PS 74-186 - Vegetation structure and it’s relation to socioeconomic status in Columbia, Missouri

Thursday, August 6, 2009
Exhibit Hall NE & SE, Albuquerque Convention Center
Jason T. Edwards , Department of Fisheries and Wildlife Sciences, University of Missouri, Columbia, MO
T. Kevin O'Donnell , Department of Soil, Environmental, and Atmospheric Sciences, University of Missouri, Columbia, MO
Charles H. Nilon , Fisheries and Wildlife Sciences, University of Missouri, Columbia, MO
Background/Question/Methods

How people manage their property can ultimately have an effect on urban biodiversity. We want to understand how people’s management decisions shape the pattern and structure of vegetation in residential neighborhoods.  This study compares neighborhoods with different socioeconomic characteristics by comparing vegetation pattern and structure at three different scales: neighborhood, block, and lot. We defined neighborhoods as Columbia, MO census tract block groups.  We used the block group data to group the 56 neighborhoods into four groups defined by income, home ownership, race, and education.  We randomly selected 2 neighborhoods from each group for our study.   We used biotope mapping, a hierarchical method of vegetation classification that combines land use and land cover, to describe neighborhood differences in vegetation types.  Biotope types were classified based on interpretation of aerial photos and ground-truthing. We used a cluster analysis to group the neighborhoods based on percent cover of each biotope type.  For the block scale analysis we surveyed five randomly selected, 100 meter transects in the residential areas of each neighborhood.  In these strips we counted the number of housing units, trees, trees over hanging the street, housing units with trees, housing units with shrubs, housing units with planted annuals and perennials, and  housing units with grass.  We will use cluster analysis to compare patterns of similarity or dissimilarity among the neighborhoods.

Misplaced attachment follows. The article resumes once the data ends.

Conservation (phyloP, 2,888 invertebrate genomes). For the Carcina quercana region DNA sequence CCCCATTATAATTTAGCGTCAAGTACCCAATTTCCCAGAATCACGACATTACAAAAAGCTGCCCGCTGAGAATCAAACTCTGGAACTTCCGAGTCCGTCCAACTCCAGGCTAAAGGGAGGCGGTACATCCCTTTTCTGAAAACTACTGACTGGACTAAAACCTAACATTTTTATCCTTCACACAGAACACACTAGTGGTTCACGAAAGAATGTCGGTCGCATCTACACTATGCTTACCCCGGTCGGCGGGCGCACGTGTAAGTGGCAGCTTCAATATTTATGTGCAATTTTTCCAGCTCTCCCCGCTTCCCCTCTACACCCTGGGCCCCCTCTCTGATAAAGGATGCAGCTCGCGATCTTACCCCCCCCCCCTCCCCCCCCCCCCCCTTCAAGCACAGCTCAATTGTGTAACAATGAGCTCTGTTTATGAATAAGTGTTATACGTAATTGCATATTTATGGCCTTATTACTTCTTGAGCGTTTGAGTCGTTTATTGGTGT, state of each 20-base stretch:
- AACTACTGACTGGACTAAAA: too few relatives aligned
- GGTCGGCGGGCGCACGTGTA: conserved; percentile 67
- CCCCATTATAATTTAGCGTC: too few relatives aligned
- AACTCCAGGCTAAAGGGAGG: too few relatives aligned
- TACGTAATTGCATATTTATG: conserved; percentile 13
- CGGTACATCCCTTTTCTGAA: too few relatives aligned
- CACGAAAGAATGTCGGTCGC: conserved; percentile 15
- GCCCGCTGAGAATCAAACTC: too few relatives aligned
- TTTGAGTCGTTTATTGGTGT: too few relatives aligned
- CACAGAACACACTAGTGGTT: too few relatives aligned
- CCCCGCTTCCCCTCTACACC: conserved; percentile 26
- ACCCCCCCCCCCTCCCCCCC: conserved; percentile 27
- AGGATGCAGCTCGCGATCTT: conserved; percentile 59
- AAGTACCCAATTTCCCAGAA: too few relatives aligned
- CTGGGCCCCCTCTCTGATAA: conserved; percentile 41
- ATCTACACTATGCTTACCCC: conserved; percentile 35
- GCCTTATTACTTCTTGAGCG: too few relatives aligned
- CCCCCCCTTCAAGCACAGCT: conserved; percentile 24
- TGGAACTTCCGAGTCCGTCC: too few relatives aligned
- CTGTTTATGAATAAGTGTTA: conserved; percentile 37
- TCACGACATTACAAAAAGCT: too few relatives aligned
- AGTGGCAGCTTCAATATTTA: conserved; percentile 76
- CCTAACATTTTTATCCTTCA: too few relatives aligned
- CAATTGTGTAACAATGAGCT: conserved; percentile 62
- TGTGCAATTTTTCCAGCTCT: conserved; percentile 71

Results/Conclusions We mapped 180 polygons in the eight neighborhoods, and identified 46 biotope types.   Residential biotopes with lawn, trees and shrubs were the dominant vegetation types. These were divided into two subtypes, yard trees and fence rows, based on location of trees. We found that differences among these two subtypes were important in understanding patterns of similarity among the neighborhoods.  The two inner city neighborhoods formed a distinct cluster and had a higher percentage of the two subtypes.   Preliminary results from the block scale analysis show that inner city neighborhoods are distinct from other residential areas in the city.

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